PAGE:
Metabolomics, Lipidomics Identify Systemic Lupus Erythematosus Biomarkers

medical technician gloved hand holding blood sample in tube
medical technician gloved hand holding blood sample in tube
Researchers sought to integrate serum metabolomics and lipidomics to identify biomarkers of organ involvement in systemic lupus erythematosus.

Certain metabolic biomarkers with a high diagnostic efficiency for systemic lupus erythematosus (SLE) have been identified, according to study results published in the Clinical Immunology.

Researchers aimed to integrate serum metabolomics and lipidomics to identify biomarkers of organ involvement in the disorder. They utilized high-resolution mass spectrometry-based metabolomics and lipidomics to identify various metabolites and lipids.

A total of 163 participants were recruited, of whom 133 were patients with SLE and 30 were healthy controls. All of the patients with SLE met at least 4 of the American College of Rheumatology classification criteria for SLE and had no history of other autoimmune diseases. Disease was evaluated with the use of the Systemic Lupus Erythematosus Disease Activity Index (SLEDAI). Inactive SLE was defined as an SLEDAI score of 0 to 4 (reported in 63 patients), whereas active SLE was defined as an SLEDAI score of over 4 (reported in 70 patients).

The types of organs involved in SLE were established according to clinical manifestations and laboratory testing. From the 133 patients with SLE, 103 patients with significantly different phenotypes were screened and divided into the following 4 groups: (1) 30 patients with kidney involvement (KI) only; (2) 29 patients with skin involvement (SI) only; (3) 14 patients with blood system involvement (BI) only; and
(4) 30 patients with multisystem involvement (MI).

Overall, 95 differential metabolites and 54 lipids were identified between patients with SLE and healthy controls. The differential metabolites screened in metabolomics included primarily lipid and lipid-like molecules, organic acids and their derivatives, organoheterocyclic compounds, nucleosides, nucleotides, and analogues. The differential lipids screened in lipidomics included mainly triacylglycerol, phosphatidylcholine, fatty acids, acylcarnitine, and sphingomyelin.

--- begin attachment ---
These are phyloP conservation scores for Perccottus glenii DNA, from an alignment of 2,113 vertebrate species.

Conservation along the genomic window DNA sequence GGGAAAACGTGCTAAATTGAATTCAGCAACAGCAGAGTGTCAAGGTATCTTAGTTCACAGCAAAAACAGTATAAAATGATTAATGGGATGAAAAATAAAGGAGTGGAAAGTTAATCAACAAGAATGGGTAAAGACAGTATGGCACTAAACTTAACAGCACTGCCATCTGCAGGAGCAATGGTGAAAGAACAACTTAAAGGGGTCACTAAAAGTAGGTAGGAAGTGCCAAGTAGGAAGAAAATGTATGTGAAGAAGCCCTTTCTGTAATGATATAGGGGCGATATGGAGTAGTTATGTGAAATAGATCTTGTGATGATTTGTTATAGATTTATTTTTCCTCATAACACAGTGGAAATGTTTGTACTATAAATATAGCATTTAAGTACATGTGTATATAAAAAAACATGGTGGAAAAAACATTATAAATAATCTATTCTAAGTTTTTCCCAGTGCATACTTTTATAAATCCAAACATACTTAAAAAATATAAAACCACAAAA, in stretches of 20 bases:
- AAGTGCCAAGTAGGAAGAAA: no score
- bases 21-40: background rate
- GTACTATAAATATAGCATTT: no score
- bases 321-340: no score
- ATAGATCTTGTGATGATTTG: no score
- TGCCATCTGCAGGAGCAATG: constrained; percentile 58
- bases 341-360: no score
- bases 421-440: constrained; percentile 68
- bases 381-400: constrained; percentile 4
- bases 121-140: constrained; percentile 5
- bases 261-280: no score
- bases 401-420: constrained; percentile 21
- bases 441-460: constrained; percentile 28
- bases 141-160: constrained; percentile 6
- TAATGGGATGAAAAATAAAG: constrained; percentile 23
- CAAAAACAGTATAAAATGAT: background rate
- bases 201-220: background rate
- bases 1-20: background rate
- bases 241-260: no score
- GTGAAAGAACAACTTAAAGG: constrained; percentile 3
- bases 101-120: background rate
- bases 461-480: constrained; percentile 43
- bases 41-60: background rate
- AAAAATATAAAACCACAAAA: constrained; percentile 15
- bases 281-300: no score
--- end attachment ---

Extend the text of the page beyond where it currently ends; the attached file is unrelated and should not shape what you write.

The researchers found that a combination of 4 metabolites could differentiate patients with SLE from healthy controls with an area under the curve (AUC) accuracy of 0.998. They combined 3 lipids to distinguish inactive SLE from active SLE (AUC, 0.767). They then identified the biomarkers for different organ phenotypes of SLE. The AUCs for identification of patients with SLE with KI, SI, BI, and MI were 0.766, 0.718, 0.951, and 0.999, respectively.

Limitations of the study included the fact that although SLE has many clinical phenotypes, the biomarkers of only 4 disease phenotypes were evaluated. Disease phenotypes such as nervous system involvement and joint involvement were not examined. The metabolic biomarkers for SLE warrant validation in a larger cohort of patients with the disorder.

The study authors concluded that the current study succeeded in identifying biomarkers associated with various clinical phenotypes in patients with SLE, which could facilitate a more precise diagnosis and evaluation of disease progression in individuals with the disorder.


Zhang W, Zhao H, Du P, et al. Integration of metabolomics and lipidomics reveals serum biomarkers for systemic lupus erythematosus with different organs involvement. Clin Immunol. 2022;241:109057. doi:10.1016/j.clim.2022.109057